A View from the Far Side Fri, Mar 18th 2016 @ 4:07pm

Hi John, thank you for your post. I'm sorry to hear about your friend. That must feel very raw. I do hope none of you feel responsible for her death, however, because you aren’t. I’m glad the zero analogy works for you and that you’ve had success with it, but personally I prefer different words, such as The Campaign Against Living Miserably, because the emphasis is on finding the tools to have a good life. In the end, I think we have to use the words we feel most comfortable with.

John Sat, Mar 19th 2016 @ 5:06pm

@Ella,@A View, I feel your compassion for my friend's hidden agony. ¶ Names and words are chosen by people. I've found that I like them best when I get involved. So, a current name can be "rebranded" if members or leadership in the organization see the benefits. I have been a naming consultant, so Zero Suicides would not be one I would have allowed. But it's done and I get what's it is trying to say. ¶ My preference is for a name that evokes the positive, is under 11 letters, & four syllables max. When the National Conference on Peacemaking and Conflict Resolution renamed itself PeaceWeb, I said, 'well done.'###

Mary S Fri, Mar 18th 2016 @ 6:53am

I always think the focus seems to be on preventing suicide (=job done!) when it should be on preventing people WANTING to suicide

Norman Fri, Mar 18th 2016 @ 12:02pm

Hi Mary S., it's a bit like the drugs situation. Everything is focussed on cutting off the supply and no-one is asking what is wrong with our society that so many people can't face it and get off their heads instead.

A View from the Far Side Fri, Mar 18th 2016 @ 4:10pm

Hi Mary S, is it about people 'wanting' to suicide though? Having seen what my husband went through I'd say that he wanted to kill the canker or cancer in his head, because it was intolerable to live with, and unfortunately that meant he died too. That's the analogy a doctor once used when we were chatting and I felt she'd absolutely got it (in this particular instance at least).

Adam Fri, Mar 18th 2016 @ 8:03am

Thank you for the link to the Letter of Hope. It is definitely worth reading and sharing.

Anonymous Fri, Mar 18th 2016 @ 8:17am

Hello. I know your blog today is not about the use of language but I do agree that the wrong word can often ruin the meaning intended. I have experience of suicide only as an official prison visitor in the prison environment and it was known that one suicide would inevitably be followed by another inmate committing suicide. They were seen as copycat suicides.I found this so disturbing and still do.Julx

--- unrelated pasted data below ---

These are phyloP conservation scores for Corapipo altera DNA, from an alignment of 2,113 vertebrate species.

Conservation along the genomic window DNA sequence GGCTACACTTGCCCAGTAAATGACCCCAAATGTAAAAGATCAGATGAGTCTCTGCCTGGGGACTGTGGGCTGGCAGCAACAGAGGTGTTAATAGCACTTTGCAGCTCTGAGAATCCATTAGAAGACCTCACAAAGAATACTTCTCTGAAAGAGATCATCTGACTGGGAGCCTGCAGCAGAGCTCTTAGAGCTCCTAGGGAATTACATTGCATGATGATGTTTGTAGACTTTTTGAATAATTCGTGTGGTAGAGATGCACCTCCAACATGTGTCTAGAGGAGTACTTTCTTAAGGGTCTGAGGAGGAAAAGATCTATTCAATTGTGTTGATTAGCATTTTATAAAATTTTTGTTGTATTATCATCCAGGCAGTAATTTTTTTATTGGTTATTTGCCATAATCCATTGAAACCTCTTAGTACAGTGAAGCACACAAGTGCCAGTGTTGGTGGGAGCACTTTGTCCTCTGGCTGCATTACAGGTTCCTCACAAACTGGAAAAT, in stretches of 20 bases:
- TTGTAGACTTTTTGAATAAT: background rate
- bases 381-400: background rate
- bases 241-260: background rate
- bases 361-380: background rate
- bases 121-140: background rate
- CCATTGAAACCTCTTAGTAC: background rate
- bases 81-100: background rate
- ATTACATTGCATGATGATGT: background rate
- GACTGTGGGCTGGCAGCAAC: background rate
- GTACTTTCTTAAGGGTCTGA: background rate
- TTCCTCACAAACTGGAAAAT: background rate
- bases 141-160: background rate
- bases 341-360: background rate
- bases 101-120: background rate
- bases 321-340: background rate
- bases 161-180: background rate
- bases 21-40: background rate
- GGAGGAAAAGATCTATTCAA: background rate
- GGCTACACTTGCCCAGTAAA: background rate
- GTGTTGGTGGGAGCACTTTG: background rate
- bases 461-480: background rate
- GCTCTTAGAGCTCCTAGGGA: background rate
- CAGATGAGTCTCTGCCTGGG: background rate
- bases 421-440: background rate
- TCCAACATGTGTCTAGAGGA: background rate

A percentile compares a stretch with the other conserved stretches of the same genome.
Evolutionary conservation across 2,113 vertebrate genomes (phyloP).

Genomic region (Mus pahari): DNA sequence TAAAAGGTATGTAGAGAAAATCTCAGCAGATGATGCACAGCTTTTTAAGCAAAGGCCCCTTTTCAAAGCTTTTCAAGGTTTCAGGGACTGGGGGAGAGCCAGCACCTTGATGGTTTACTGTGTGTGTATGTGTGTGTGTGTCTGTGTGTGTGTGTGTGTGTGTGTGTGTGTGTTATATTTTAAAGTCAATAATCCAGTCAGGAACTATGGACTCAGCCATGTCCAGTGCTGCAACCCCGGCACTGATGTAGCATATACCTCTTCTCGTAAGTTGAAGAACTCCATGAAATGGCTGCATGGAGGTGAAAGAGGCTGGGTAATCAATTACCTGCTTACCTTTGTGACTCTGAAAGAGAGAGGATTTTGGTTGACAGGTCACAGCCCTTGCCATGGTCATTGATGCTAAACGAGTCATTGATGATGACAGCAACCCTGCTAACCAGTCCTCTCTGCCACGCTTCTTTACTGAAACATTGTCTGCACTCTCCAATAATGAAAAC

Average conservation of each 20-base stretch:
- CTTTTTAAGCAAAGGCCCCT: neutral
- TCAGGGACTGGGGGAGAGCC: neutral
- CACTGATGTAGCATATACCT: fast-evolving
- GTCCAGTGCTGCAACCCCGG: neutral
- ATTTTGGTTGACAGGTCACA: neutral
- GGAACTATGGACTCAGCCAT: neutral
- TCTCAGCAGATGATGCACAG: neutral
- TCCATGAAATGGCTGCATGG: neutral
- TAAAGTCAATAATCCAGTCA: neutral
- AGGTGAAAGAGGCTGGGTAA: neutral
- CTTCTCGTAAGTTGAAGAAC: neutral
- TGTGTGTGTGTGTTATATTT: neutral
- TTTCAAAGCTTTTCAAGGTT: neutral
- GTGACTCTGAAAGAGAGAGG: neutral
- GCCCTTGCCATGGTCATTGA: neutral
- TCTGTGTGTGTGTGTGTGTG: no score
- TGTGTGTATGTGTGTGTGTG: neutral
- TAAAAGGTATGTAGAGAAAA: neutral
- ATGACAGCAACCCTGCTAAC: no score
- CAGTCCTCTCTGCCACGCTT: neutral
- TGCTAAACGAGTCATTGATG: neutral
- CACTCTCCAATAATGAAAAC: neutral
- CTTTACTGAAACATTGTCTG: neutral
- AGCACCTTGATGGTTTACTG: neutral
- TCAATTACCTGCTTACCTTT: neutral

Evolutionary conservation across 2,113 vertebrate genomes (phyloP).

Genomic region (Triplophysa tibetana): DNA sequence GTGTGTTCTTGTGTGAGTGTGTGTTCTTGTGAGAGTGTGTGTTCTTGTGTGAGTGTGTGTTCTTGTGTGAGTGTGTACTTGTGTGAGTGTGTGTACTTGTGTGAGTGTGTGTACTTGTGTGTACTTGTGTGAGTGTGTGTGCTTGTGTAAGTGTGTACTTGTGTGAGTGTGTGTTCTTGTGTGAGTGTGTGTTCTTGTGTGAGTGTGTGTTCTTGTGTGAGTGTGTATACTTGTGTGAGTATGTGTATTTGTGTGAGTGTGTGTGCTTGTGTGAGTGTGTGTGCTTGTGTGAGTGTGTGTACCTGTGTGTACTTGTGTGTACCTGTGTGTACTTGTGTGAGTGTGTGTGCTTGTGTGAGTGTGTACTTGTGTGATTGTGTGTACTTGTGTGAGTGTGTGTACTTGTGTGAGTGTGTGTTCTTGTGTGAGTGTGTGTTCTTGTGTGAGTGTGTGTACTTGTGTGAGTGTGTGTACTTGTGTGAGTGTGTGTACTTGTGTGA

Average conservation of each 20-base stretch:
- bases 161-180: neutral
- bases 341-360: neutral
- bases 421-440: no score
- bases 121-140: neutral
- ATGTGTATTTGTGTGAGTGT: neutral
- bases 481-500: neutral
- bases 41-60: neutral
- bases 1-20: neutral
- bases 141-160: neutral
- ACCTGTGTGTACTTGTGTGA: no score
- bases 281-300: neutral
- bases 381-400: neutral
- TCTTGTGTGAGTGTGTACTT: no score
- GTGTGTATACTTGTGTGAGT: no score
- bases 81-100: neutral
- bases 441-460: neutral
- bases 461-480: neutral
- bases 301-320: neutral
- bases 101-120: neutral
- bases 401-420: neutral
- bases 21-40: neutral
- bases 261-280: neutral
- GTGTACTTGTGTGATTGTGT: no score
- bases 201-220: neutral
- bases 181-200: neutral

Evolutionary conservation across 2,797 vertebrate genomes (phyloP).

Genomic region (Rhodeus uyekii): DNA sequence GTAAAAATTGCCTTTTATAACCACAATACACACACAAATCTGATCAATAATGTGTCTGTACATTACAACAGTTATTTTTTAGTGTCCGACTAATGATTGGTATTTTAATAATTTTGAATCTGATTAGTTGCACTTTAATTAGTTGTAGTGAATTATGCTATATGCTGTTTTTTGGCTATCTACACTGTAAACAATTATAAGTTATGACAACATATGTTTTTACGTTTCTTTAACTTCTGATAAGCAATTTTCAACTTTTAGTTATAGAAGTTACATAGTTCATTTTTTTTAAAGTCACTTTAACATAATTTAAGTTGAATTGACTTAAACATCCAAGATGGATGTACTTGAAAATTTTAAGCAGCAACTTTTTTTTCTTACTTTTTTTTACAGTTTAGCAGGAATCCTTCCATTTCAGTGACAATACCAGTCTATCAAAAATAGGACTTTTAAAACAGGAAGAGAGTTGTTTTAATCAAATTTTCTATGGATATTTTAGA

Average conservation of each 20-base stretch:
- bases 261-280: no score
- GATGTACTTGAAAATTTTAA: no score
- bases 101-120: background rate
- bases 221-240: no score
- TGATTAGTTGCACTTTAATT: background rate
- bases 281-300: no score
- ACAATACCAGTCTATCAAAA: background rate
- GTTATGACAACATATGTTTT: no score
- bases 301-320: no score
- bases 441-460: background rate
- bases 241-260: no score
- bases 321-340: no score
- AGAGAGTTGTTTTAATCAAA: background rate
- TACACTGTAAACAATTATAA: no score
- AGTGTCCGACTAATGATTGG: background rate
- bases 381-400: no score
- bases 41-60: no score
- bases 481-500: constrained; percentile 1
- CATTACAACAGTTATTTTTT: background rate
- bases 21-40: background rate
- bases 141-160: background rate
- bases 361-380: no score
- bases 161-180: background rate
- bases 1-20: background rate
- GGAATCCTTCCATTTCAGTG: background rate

A View from the Far Side Fri, Mar 18th 2016 @ 4:13pm

Hi Jul, you'll be pleased to hear then there is work going on around copycat suicides to find ways to reduce them. It's about identifying vulnerable people affected by the suicide and finding ways to support them. It's outside prisons, but do you think this would work in a prison context?

Ella Fri, Mar 18th 2016 @ 12:43pm

Thank you for raising this. In addition to your excellent points....
whilst I think that every death is a personal tragedy for those close, one of the things I dislike about many well-meaning initiatives, this one included, is the modern attitude that it is always right to prevent death. I think we've lost the acceptance that death is an integral part of life -whatever the circumstances. Our lives are poorer when we can't accept death as part of our human experience. For me religion is not part of this. I don't personally like organised religion though I accept every individual's own personal spiritual belief, my own belief being that everything would be better with tolerance for difference. For these reasons I think it is misguided to attempt to eradicate death altogether and I think it raises false expectations of power and control over others.

Lexi Fri, Mar 18th 2016 @ 1:13pm

I agree with you. The first thing that came to mind is the association we have with the word zero in the U.S. - a nothing, a nobody. And we don't need to be reminded of feeling like nothing - we can do that all on our own, thanks very much! In the U.S. we have a wonderful outreach program called American Foundation for Suicide Prevention (afsp.org). They have done and continue to do so much to raise awareness about depression and suicide prevention, and they offer resources to those survivors of suicides - the ones left behind.

Anonymous Fri, Mar 18th 2016 @ 1:27pm

Well said Lexi and Ella. I don't know what it's like to seriously consider taking ones own life but I always think about the people whom I would leave behind. How devastated they would be. How ultimately hurtful it is to commit suicide. I feel too that depressed people, most of us anyway don't want to continue being depressed and the main reason for this is the effect we can have on our families and friends. We will do anything to get help and not to appear depressed.To get better. We are constantly searching and will never give up. We will try anything, medication, counselling, talking , self help books but not suicide as that is the ultimate rejection of our families and the help available.But as I said I don't know or if I'm speaking out of line or offending anyone. I hope not.